Reworking the User Experience at the Genius Bar

I went to the Apple store a few days ago and was blown away by the user experience. The staff is knowledgeable and approachable, and once they’ve thoroughly answered your questions and you’re ready to make a purchase, they simply pull out their handheld device, scan the products, scan your card, and send you happily on your way. No need to stand in long pre-Christmas lines. This is cool for two reasons: it makes the buyer’s life easier, but it also clinches the sale immediately. Standing in a long line gives the buyer the opportunity to second guess whether or not they really want to drop a couple hundred dollars. Immediate purchase ensures the credit card is scanned while the buyer is still in the warm glow of an enthusiastic, helpful salesperson.

But they’re not salespeople. They’re Geniuses. They work at a Genius Bar, not a customer service desk. A genius inspires confidence in a way that a salesperson cannot. And a “bar” suggests an openness that a “desk” does not. Putting those two words together was a brilliant idea. “Yes, we’re geniuses. But we’re not intimidating. C’mon over to the bar and let’s chat.” It gives a sense of getting a useful explanation of a complicated subject, while chatting with a friend over a latte. A little bit of genius rubs off and you walk away feeling good about technology that you previously didn’t understand.

Oh, and if you happen to be paying by check or cash and have to stand in line, they have a way cool way to pass the time. The screens (which are extremely readable) behind the Genius Bar give you changing information to read while you wait. A glossary defines terms (bandwidth came up while I was there), there are quick how-to snippets for your Apple products, and random interesting facts.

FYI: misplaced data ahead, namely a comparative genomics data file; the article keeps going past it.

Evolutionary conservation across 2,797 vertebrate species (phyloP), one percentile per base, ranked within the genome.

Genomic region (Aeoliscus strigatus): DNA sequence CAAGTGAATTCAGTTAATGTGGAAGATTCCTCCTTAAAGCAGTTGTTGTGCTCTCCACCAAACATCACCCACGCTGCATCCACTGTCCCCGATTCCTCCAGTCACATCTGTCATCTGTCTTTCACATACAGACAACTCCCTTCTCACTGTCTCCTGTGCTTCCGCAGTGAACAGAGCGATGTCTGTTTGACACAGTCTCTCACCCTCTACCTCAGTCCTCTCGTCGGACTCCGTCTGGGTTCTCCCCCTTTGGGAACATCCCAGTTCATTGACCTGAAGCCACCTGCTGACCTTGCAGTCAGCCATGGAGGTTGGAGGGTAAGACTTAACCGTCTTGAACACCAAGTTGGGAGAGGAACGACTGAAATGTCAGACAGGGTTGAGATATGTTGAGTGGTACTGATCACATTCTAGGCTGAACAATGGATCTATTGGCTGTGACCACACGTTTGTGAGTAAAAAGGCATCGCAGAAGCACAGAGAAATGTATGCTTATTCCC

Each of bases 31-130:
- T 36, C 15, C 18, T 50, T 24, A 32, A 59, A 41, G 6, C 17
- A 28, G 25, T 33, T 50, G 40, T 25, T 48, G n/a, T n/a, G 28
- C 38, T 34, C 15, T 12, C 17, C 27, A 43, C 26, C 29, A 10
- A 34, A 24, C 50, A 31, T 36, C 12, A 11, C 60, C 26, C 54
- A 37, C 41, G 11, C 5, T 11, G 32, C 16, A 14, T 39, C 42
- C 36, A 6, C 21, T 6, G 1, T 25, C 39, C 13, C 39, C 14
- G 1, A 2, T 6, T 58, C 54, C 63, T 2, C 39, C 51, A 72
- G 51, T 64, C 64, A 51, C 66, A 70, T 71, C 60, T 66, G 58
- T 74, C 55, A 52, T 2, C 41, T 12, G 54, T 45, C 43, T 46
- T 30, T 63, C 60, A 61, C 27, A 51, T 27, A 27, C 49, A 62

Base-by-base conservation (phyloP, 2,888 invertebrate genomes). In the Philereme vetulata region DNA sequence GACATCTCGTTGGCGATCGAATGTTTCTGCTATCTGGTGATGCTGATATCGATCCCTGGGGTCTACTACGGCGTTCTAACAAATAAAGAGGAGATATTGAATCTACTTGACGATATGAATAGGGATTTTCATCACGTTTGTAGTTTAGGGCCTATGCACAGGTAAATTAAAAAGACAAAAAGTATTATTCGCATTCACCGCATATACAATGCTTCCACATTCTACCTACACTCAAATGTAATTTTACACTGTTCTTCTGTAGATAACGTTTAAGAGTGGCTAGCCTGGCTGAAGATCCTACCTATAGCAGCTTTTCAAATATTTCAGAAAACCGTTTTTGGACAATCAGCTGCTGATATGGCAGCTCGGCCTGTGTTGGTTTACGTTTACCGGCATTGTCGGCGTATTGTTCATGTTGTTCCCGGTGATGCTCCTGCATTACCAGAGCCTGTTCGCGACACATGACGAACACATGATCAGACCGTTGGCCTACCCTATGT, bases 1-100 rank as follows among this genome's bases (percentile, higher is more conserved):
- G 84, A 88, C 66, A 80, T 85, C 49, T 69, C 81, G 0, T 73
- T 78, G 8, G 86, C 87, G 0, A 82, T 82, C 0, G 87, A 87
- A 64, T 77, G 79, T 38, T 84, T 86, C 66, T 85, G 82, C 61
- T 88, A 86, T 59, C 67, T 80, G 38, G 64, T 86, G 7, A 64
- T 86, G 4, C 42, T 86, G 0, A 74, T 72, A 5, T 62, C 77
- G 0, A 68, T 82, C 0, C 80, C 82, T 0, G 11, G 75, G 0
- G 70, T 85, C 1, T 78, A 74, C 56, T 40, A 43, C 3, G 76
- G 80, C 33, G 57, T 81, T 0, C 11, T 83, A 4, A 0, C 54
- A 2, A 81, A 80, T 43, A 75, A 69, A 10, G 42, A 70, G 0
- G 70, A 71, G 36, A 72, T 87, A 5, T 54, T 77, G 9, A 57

In the Christmas Eve hecticity of mall shopping, I found this to be a soothing little oasis.

It also led me to wonder about the “Reference Desk” moniker. Can’t that be renamed to reflect it’s purpose as THE place to go for information provided by friendly, approachable, knowledgeable people?

2 thoughts on “Reworking the User Experience at the Genius Bar

  1. My sister bought a tablet laptop for herself, while I only got a Think Pad. 🙂 While I thought that for personal use, the tablet is pretty frivolous, wouldn’t it be a great way to take the reference desk out to the people? We could have little wand scanners and if the patron only had a couple things, they could check out with you. Plus it would be great for inventory. Granted, the tablet aspect increases the cost by double, but I think the potential benefits may outweigh the costs. Plus, I’m sort of the opinion that the reference desk an outmoded form.

  2. I also think that “reference desk” scares people. They may think that their questions aren’t important enough to warrant “reference”.

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